4. Talking Heads: Take Me To The River *****
Inspired version of Al Green's classic ode to baptism and orgasm, not necessarily in that order. David Byrne's vocal style was coming into its own at this point, and he delivered possibly his greatest performance to date on this cut. The song is given the same kind of staccato rhythm the band is famous for, Jerry Harrison's synthesizer and organ washes are atmospheric and propulsive, Chris Frantz and Tina Weymouth supply a tight backing and Byrne's guitar playing deserves credit here, too. Great cut from a great band, a novice could easily begin with this one.
5. The Police: Too Much Information ****
By 1981's Ghost In The Machine, the Police were moving away from their trademark reggae beats, and approaching a more mainstream, conventional rock sound. This is not to say they had abandoned their peculiarities and quirks; a new jazziness entered their mix, this song begins with swinging horns and busy rhythm guitar as Sting delivers a rapid-fire au currant lyric for the information age (which ahdn't even arrived yet). They also borrow once more from the famous Balinese Monkey Chant, which they also used more explicitly on "Voices In My Head" from Zenyatta Mondatta.
6. UB40: Sardonicus ****
Best known in America for a string of lightweight reggae-pop hits in the late 80's, UB40 was originally a good band, tackling their mix of reggae/dub/ska/pop with conviction. "Sardonicus" is a convincing slab of dub, sensual and sinewy; kind of a Specials-lite, but better than that would imply. Particularly good are the guitar and bass on this track. UB40 (named after a British unemployment form) has been releasing albums regularly since 1980; their most recent was in 2003.
7. The Plimsouls: A Million Miles Away *****
Another song from this album, "Oldest Story In The World" just surfaced in the recent jangle-pop playlist. This one is the Plimsouls greatest moment; it appeared in the movie Valley Girl, and briefly touched the Billboard Hot 100, at #82 (#11 on the Mianstream Rock chart). This has all of what the Plimsouls had to offer; chiming guitars including one of the most Byrdsy leads ever, close harmonies, a punchy, power pop tempo. Everywhere At Once was their lone major-label release, on Geffen, and after reaching no higher than #182 on the charts, they lost their deal and broke up. They briefly reunited for an album in 1998.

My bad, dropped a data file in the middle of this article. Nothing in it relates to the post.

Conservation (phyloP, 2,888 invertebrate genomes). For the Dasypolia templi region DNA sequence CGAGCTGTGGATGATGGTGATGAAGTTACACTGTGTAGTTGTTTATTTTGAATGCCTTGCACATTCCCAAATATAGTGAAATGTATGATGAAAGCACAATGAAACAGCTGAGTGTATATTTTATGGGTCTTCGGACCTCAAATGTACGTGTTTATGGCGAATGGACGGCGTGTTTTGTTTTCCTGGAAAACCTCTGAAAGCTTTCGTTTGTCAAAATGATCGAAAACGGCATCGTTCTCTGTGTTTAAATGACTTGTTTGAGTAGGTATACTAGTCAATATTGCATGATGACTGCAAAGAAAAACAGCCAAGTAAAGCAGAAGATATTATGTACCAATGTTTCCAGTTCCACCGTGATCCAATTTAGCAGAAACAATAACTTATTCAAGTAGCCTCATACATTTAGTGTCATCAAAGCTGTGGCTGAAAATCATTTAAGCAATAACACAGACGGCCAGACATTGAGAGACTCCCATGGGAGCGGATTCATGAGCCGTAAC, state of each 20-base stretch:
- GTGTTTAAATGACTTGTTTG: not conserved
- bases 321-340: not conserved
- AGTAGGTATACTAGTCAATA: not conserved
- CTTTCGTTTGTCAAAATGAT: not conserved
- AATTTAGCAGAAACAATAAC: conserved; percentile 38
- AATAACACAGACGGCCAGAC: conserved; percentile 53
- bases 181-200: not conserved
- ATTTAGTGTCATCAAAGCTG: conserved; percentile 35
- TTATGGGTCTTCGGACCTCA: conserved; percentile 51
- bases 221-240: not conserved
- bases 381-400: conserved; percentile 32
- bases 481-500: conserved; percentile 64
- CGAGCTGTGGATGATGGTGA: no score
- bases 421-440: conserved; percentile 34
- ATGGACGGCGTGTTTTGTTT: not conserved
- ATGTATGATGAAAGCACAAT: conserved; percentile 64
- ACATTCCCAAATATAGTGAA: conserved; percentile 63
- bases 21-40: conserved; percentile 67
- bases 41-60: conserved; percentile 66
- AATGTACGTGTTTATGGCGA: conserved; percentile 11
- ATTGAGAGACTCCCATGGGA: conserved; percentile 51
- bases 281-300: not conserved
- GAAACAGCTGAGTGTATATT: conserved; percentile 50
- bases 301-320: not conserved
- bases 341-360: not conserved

8. The Cars: Just What I Needed ****
The Cars somehow managed to blend the elements of new wave, synthesizer, semi-punky vocals, and uptempo songs with elements oc classic hard rock, managing to reach two audiences almost nobody else could reach; new wave fans and classic rock fans. As a result, their debut was a massive across-the-board hit; they'd never come close to equalling it, although they had hits into the mid-80's. They weren't necessarily great; detractors can point to empty lyrics and disposable songs. But "Just What I Needed" still sounds as fresh as ever, and you've gotta give them credit for what they achieved.
9. The Go-Go's: Can't Stop The World ****
An enormously successful debut, Beauty and the Beat reached #1 and included two top-10 singles, "Our Lips Are Sealed" and "We Got The Beat" (A third single, "Get Up Ang Go" also charted at #50). Like most of the album, "Can't Stop The World" is infectious and catchy, and yields its hooks without a struggle. The playing is very slight, but it rocks; and the vocals sound great.
10. The Psychedelic Furs: Pretty In Pink *****
Producer Steve Lillywhite helped brighten the sound of these gloomy Englishmen somewhat, but also emphasizes their rough edges, to good effect. This song is most well-known in a re-recorded version for the film of the same name, but the original (which predates the film by several years) packs the original punch. The new version just missed the top-40 at #41 in 1986, the original was an underground hit in America and an aboveground hit in England.